Category Archives: Toys and Toy Art

Patriot Ledger, Dec 6th, 1984

Patriot Ledger 12-06-84

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VAMP sketches by Wayne Luther

Wayne Luther Jeep detail

I got into G.I. Joe in its 3rd year, so while I hadn’t missed the VAMP (or the VAMP 2) at retail, other “basic” vehicles were vying for my attention and dollars — the Snow Cat, the A.W.E. Striker. But the VAMP is such a visible part of the first ten episodes of the animated show that I always wanted one. And even though my family wasn’t connected to military culture I knew from magazines and history that the iconic military Jeep was, well, iconic. So I always wanted G.I. Joe’s Jeep to be a part of my toy play. (Our agents of Cobra had their Stingers — the VAMP repainted in black — and I did finally get a bright yellow VAMP in the form of the Tiger Sting, but not until G.I. Joe’s 8th year. Don’t feel bad for me, though, my Joes did well with the Snow Cat and A.W.E. Striker.)

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1988 Repeater turnaround by George Woodbridge

1988 GI Joe Repeater detail

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Rudat Serpentor Air Chariot sketches

Serpentor Air Chariot sketch detail by Ron Rudat

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Windchill turnaround by Pennington

1989 Mark Pennington G.I. Joe Windchill close up

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Wild Weasel color study circa 1983

84 Wild Weasel color study close up

We all likely respond to Wild Weasel’s signature red flight suit. Depending on the light, it’s a little maroon, a little magenta. But overall, it’s red. Red, the color of blood, the color of rage, the color of evil, the color of the Red Baron’s plane. Much of what made Cobra stand out so much from G.I. Joe those first few years, 1982 – 1986 or so, was color: Joes were generally greens, browns, and tans. Cobra was generally blue, black, and red.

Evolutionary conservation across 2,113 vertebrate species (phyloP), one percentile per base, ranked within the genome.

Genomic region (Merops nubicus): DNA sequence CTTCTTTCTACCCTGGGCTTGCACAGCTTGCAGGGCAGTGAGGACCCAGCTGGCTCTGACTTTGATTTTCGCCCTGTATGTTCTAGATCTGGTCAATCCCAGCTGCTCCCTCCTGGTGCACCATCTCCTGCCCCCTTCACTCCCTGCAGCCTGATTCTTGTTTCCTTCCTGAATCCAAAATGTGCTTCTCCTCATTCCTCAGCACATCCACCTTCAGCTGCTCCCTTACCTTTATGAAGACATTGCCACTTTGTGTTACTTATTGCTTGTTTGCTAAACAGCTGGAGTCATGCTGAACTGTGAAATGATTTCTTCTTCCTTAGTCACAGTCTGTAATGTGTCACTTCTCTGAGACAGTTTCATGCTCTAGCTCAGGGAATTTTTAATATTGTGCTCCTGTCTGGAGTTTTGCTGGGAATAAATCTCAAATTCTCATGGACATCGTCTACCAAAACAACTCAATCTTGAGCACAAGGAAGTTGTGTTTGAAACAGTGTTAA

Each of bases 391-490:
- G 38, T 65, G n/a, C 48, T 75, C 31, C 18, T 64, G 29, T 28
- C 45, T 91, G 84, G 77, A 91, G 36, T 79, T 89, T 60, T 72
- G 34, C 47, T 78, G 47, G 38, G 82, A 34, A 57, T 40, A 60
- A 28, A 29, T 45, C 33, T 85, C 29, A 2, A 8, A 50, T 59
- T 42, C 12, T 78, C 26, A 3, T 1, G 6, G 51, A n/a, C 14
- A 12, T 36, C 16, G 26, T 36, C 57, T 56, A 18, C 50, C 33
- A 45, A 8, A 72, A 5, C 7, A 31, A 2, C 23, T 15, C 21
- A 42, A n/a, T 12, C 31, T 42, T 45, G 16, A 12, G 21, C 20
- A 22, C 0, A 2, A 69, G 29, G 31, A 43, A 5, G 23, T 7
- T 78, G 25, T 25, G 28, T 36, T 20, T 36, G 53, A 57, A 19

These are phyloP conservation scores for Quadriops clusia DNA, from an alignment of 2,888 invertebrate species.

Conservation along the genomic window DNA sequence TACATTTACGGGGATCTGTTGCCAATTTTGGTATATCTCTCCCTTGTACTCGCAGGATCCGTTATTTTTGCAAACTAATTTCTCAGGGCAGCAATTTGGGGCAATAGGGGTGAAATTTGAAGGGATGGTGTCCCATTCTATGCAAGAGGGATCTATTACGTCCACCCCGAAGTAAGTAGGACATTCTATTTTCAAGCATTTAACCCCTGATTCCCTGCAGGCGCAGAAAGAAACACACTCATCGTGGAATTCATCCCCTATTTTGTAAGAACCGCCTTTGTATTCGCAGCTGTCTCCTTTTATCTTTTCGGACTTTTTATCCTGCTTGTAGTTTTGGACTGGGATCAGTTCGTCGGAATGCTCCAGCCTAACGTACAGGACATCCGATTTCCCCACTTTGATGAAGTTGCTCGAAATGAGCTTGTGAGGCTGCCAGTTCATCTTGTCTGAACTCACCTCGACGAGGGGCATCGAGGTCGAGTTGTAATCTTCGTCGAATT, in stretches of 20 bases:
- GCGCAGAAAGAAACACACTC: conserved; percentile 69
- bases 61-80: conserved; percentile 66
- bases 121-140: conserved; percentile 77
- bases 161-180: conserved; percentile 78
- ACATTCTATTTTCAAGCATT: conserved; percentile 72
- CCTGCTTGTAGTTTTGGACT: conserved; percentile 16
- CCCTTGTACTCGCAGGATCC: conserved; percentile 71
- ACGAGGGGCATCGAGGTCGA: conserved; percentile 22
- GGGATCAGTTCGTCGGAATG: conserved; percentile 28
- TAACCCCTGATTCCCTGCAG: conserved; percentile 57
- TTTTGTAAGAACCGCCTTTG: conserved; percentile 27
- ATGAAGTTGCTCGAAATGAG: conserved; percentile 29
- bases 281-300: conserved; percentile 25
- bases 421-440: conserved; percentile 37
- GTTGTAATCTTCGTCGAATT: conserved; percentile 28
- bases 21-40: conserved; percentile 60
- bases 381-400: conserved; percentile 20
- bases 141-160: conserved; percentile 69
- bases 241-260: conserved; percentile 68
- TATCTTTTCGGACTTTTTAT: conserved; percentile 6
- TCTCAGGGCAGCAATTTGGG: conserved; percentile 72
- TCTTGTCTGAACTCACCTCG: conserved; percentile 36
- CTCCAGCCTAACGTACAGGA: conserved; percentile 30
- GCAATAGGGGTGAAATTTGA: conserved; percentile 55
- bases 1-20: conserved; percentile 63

After figure designer Ron Rudat finalized each Joe or Cobra, he would color several — sometimes several dozen — photocopies of his final drawing, and with markers or ink, brainstorm a myriad of color schemes. You lose much of the effect if you see any one by itself, as the real revelation comes in seeing ten or fifteen laid out together, all the strange and wonderful possibilities that might have been.

But here’s a might-have-been for Wild Weasel.

84 Wild Weasel color studyI think he might have gotten lost against a dark blue plane had he arrived in this grey. But it’s neat nonetheless. (Perhaps these duds against a red plane!) In what colors have you wanted to see Wild Weasel?

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Dreadnok Thrasher color comp

1986 Thrasher sketch color comp Ron Rudat

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